All our patients benefited from treatment with infliximab. As shown in table 1, fever, myalgias, hepatosplenomegaly, and the rash resolved completely in all patients, and arthritis or arthralgias in five of six. This amelioration of the disease could already be seen after the first courses of treatment with infliximab. All serological variables (CRP, ESR, ferritin values) returned to normal. Also, splenomegaly could not be detected in any of our patients after three courses of infliximab infusions.
In one of the two patients with a long disease course the swollen joint count was reduced from 30 to 3 and the tender joint count from 33 to 3 one week after the first infliximab infusion. This patient had normal CRP and ESR, no fever, but still had severe pain in the left hip. The reduction in the joint assessment scores was maintained, ESR and CRP returned to baseline levels. MRI of the hips showed decreased gadolinium uptake but marked destruction (fig 1). After changing the DMARD to MTX 25 mg and replacement of both hips, and with continuing infliximab infusions every 6–8 weeks, the ESR and CRP decreased further, and it was possible to reduce the systemic corticosteroid dose to 10–12.5 mg prednisolone.
In the patient with a five year history of disease the swollen joint count decreased from 3 to 0, the tender joint count from 7 to 2 after the first infliximab infusion, and the CRP and ESR normalised. Moreover, fever is still absent. An MRI scan of the left knee showed reduced gadolinium uptake after 10 weeks (fig 2). With infliximab infusion intervals of eight weeks, the arthritis has remained in remission.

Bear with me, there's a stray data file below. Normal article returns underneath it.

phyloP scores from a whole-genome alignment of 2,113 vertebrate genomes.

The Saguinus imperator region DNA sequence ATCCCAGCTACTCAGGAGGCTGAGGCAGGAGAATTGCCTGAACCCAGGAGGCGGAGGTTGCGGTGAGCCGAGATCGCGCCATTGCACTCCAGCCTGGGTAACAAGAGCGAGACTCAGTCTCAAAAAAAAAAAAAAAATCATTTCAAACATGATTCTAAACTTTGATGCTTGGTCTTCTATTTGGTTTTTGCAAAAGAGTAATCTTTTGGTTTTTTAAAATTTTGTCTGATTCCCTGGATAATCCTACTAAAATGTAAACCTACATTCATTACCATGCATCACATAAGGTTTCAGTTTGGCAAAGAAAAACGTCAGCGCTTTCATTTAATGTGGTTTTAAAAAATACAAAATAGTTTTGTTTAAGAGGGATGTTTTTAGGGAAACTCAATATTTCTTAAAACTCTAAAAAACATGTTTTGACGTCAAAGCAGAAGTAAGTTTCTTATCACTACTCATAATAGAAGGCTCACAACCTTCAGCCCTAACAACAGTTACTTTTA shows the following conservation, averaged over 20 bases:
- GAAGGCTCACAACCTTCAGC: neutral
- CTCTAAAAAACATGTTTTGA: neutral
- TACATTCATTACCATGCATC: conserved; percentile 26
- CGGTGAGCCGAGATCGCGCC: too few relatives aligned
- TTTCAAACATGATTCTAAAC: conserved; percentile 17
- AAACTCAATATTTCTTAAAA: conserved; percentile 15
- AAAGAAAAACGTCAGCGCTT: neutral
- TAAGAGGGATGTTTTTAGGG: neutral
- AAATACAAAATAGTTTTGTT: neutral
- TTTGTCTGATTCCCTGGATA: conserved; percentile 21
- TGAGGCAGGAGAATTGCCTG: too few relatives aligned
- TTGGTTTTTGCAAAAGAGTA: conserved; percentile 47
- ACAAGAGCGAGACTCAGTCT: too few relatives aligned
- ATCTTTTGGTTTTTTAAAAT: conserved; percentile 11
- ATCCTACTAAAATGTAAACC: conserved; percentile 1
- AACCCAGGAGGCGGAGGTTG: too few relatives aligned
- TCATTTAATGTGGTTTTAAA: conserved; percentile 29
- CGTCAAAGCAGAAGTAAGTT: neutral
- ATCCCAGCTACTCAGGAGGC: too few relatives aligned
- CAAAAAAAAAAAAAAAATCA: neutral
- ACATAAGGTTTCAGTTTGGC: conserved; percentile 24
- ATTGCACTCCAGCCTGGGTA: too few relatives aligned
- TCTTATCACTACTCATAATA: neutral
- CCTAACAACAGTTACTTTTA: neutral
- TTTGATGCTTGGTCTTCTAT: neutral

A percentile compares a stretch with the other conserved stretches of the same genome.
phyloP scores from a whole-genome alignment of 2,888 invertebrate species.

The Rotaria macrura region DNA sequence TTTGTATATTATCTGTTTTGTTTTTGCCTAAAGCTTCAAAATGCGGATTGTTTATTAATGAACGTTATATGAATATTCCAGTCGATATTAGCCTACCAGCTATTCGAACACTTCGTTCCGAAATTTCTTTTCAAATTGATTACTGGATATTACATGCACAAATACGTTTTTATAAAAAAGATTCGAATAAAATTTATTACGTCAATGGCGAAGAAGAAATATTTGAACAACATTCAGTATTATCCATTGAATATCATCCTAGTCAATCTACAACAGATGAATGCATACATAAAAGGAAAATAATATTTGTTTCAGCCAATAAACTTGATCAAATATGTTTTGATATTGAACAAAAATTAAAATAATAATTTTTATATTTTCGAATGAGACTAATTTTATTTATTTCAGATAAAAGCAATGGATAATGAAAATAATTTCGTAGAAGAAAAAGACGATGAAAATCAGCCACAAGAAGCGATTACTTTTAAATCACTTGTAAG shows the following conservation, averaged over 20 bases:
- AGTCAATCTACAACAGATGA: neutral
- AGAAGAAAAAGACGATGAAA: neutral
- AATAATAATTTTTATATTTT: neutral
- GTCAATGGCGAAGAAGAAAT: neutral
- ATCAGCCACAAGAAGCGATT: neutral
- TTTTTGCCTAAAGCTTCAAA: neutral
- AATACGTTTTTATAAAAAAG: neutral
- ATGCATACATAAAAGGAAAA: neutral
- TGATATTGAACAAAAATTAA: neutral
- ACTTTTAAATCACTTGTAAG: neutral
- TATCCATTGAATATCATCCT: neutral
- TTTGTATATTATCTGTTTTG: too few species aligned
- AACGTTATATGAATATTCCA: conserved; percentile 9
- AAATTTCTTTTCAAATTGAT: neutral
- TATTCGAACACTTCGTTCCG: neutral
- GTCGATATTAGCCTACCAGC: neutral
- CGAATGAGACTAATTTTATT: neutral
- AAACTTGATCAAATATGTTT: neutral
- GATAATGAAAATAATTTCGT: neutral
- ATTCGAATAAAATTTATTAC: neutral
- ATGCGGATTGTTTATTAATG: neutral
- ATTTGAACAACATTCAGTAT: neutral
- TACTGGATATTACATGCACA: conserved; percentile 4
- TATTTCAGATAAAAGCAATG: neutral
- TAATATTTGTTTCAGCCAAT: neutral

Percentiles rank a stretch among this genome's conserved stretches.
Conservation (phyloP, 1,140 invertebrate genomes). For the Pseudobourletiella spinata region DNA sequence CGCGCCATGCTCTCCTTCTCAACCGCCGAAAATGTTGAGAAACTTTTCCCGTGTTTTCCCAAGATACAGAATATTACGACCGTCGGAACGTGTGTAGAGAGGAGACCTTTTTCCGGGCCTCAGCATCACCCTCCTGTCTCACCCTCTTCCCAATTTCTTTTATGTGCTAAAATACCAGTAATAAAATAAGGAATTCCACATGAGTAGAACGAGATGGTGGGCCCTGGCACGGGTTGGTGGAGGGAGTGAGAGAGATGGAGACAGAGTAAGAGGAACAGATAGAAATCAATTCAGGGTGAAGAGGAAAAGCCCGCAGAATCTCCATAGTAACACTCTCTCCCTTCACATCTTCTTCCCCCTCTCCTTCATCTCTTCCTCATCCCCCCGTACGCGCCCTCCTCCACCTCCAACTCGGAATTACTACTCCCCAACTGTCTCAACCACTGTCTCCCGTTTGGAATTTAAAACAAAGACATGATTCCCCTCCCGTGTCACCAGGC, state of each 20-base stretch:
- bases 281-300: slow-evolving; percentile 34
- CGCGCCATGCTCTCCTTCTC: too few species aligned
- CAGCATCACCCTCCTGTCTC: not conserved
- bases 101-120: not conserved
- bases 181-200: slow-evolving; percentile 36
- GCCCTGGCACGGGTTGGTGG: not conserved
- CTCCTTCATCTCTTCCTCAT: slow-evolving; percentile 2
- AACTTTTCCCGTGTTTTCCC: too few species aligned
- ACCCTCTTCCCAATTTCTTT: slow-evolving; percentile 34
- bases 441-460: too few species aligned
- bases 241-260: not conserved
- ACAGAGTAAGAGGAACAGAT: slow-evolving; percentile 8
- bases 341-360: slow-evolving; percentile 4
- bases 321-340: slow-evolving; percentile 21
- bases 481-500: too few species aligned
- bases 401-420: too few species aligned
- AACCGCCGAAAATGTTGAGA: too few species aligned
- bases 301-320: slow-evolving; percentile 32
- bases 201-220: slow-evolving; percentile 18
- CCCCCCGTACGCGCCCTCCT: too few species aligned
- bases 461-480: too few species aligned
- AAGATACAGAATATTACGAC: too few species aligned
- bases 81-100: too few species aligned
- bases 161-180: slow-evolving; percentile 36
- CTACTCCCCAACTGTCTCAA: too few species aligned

Up to the present, our patients have received infliximab infusion treatment for between five and 28 months. Throughout this period their clinical symptoms, joint counts, and serological disease activity have improved (tables 1 and 2).
One patient had a moderate infusion reaction during the second treatment. The infusion was discontinued for one hour and then resumed with no further problems.
Two patients are receiving concomitant treatment with MTX (10–15 mg/week), one patient with AZA 100 mg/day, and two patients receive low dose corticosteroids (<10 mg/day).
As in other chronic inflammatory rheumatic diseases like rheumatoid arthritis or, as recently reported, in ankylosing spondylitis,7 treatment with antagonists against TNFα like the monoclonal chimeric antibody, infliximab, seems to be a very effective alternative for the treatment of the rare disease, AOSD. Our experience with this treatment in this small cohort of patients shows, besides the striking potency of this new drug, good tolerability. None of our patients had to stop treatment. This is of particular interest as severe disease and even death can occur.8 9 Prognostic markers have not been identified so far.9 Thus this regimen may be an alternative to conventional treatment for patients with severe and highly active AOSD who relapse after an initial treatment with high dose corticosteroids or in whom DMARDs are either ineffective or produce side effects, in the initial course of the disease. Of course, these preliminary data require confirmation in larger studies.